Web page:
PC: Forbes

After the Covid-19 pandemic affected the aviation industry, it was in a state of disarray. A perfect storm of staff shortages and strikes is forcing airlines to rethink their summer travel plans.

Airline staff, many in the United States, were reduced to around 90,000 while international mobility was brought to a halt. European-based companies also lowered their staff, with Airbus and easyJet as two prime examples.

Despite those cost-saving measures, passengers for leisure and business flights have recovered to exceed pre-pandemic levels. However, those shortages have caused havoc.

British Airways cut back on flights on Tuesday out of London’s Heathrow Airport. The decision came after the airport asked airlines to trim passenger numbers.

This leads to the question, what are other airlines doing this summer?

1) Ticket caps

The Dutch airline KLM will restrict ticket sales for flights between Amsterdam and other cities between September and October due to Schiphol Airport placing an intake limit on the number of departing passengers.
Although the airline does not expect cancellations to be necessary to meet the airport’s limits, it warns that “fewer seats than usual will be available in the Dutch market.”

2) Schedule adjustments

At the start of summer, the German carrier Lufthansa made some adjustments to its schedule and canceled 3,000 flights from Frankfurt and Munich. Earlier changes were made with the intention of lessening the burden on the entire system and supplying a dependable schedule.
In July, over 1,000 flights were canceled due to a staff walkout. There is no capacity restriction on passenger numbers at the moment.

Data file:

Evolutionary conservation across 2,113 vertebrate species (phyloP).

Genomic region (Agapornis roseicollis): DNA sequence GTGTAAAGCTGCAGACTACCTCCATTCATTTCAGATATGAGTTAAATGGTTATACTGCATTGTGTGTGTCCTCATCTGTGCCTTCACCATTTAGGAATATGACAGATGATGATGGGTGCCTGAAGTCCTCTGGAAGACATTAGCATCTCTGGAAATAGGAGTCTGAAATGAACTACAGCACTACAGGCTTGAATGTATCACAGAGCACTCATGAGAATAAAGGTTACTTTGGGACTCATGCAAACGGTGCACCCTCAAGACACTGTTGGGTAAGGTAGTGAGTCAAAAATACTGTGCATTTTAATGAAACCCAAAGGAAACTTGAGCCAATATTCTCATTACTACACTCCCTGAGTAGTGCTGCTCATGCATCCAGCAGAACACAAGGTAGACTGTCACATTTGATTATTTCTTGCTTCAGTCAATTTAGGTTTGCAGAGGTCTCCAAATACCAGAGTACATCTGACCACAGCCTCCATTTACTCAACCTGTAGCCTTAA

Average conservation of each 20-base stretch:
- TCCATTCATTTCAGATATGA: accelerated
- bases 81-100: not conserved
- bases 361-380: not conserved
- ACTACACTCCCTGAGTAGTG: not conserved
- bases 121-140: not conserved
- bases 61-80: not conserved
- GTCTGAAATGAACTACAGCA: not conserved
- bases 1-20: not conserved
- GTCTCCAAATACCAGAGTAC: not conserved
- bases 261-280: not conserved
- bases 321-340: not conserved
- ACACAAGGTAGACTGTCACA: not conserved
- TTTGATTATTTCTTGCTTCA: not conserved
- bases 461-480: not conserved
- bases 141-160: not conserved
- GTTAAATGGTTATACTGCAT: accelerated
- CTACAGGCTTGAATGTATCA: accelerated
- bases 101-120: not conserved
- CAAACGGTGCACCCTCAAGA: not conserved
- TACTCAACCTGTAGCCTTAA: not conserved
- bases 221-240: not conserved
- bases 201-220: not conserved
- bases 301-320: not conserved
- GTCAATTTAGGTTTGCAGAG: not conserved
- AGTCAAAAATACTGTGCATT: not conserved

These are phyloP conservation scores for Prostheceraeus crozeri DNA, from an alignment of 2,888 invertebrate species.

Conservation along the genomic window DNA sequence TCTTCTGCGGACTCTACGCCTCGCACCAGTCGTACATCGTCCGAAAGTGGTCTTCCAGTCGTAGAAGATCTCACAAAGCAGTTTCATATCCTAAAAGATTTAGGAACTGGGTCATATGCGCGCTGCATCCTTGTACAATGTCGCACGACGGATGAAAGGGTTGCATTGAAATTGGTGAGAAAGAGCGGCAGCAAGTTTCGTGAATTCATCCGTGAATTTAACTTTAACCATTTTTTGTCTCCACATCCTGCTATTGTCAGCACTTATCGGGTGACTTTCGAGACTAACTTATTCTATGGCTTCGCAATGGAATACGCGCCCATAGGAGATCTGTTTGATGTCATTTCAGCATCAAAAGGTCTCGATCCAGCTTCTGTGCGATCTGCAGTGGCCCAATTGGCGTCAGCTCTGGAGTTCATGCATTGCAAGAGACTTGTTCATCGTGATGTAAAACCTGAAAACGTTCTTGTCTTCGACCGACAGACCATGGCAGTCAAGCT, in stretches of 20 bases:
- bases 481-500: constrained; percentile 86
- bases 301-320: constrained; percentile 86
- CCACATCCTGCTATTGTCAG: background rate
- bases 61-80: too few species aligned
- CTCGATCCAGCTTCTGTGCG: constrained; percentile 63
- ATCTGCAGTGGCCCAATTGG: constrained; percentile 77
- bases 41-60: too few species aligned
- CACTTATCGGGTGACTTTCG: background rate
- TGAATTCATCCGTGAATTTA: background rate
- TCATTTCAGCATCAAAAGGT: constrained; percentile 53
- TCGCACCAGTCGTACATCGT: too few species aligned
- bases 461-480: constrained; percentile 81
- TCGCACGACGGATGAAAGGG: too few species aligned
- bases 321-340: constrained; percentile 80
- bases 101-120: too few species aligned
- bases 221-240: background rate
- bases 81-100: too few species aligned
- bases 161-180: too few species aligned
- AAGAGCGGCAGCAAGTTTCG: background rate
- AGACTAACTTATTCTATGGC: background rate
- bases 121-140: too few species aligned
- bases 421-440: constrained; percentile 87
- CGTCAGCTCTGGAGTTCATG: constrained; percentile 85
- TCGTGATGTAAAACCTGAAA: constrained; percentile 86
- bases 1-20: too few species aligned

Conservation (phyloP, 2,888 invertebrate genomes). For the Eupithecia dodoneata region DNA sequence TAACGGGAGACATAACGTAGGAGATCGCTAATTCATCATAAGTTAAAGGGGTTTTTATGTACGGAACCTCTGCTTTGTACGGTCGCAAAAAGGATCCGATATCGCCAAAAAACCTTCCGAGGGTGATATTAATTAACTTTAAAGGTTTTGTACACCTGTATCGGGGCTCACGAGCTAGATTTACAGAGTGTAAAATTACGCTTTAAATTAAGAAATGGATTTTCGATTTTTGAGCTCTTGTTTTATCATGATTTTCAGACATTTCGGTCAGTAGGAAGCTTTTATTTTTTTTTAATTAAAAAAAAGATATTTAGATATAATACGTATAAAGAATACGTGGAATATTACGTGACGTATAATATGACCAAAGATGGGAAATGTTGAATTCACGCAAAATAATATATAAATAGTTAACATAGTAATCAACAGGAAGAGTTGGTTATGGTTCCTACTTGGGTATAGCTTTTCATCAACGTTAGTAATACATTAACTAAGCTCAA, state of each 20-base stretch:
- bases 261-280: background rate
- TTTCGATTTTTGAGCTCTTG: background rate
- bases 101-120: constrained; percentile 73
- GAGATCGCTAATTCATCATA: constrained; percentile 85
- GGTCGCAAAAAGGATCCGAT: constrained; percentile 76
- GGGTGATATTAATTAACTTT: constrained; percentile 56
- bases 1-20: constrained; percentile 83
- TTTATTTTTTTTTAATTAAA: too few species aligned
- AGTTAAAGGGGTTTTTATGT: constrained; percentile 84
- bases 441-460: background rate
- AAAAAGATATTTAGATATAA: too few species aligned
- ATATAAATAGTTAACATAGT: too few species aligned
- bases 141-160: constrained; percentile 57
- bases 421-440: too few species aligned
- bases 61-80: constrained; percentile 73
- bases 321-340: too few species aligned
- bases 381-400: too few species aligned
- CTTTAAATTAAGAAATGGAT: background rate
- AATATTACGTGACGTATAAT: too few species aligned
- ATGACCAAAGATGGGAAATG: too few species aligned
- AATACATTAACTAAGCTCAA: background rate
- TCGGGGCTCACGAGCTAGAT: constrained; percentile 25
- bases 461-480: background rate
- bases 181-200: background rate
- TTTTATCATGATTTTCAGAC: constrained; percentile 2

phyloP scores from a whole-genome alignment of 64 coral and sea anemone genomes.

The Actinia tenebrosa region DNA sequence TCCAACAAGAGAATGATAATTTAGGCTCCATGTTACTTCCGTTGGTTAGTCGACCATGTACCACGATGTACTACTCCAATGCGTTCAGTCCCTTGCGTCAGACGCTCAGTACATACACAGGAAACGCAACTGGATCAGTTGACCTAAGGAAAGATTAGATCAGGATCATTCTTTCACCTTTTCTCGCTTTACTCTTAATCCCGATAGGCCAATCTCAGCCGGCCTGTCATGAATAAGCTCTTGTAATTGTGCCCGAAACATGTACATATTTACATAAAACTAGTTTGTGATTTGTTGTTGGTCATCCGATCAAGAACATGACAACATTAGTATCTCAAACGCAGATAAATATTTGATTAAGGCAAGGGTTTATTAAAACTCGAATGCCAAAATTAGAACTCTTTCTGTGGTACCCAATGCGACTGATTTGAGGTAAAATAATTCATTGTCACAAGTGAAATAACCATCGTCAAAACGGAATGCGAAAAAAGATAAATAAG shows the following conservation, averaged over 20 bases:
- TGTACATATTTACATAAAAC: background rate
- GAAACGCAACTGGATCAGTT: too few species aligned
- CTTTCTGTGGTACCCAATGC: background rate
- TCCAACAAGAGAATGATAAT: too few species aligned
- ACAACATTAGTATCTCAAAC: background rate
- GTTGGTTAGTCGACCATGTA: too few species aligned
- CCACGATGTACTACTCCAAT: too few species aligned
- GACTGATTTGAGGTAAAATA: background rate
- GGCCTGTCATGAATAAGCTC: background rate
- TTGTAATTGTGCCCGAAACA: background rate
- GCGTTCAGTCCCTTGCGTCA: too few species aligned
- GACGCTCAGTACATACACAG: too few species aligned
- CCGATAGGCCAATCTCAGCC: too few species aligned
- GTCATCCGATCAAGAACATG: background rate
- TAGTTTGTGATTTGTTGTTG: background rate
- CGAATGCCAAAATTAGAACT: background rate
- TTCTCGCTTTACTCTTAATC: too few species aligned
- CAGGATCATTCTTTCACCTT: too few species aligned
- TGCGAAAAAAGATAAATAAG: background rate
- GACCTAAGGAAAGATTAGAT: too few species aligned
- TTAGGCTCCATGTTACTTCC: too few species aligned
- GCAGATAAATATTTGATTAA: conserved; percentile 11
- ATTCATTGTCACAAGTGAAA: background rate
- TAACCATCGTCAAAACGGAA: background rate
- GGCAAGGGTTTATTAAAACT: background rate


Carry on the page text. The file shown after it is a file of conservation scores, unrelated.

In June, low-cost carrier easyJet revised its schedule following the announcement of passenger capacity caps at Amsterdam’s Schiphol and London’s Gatwick airports. Following this time, operations have returned to normal and the performance is now at a 2019 level.
It has been said that American Airlines had to make a short notice cancellation due to Heathrow’s recent cap on its passenger level, according to the company. It refused to comment on how this situation will be affected in the future when contacted by CNBC.

Swiss International flights that were supposed to be completed in July through October were canceled. The airline said the changes were “become necessary due to known constraints in air traffic control in Europe, constraints at ground and airport service providers worldwide and also at SWISS.”

3) Business as usual

Dubai’s Emirates Airlines have not made any alterations to their schedules or passenger counts since July, when they refused to comply with Heathrow’s capacity restrictions.

Austrian Airlines is running its summer flight schedule according to plan.

Ryanair says it has “no plans to cap passenger numbers” and that its capacity is currently at 115% of what it was pre-Covid.

According to Chief Executive Michael O’Leary, the recovery remains fragile.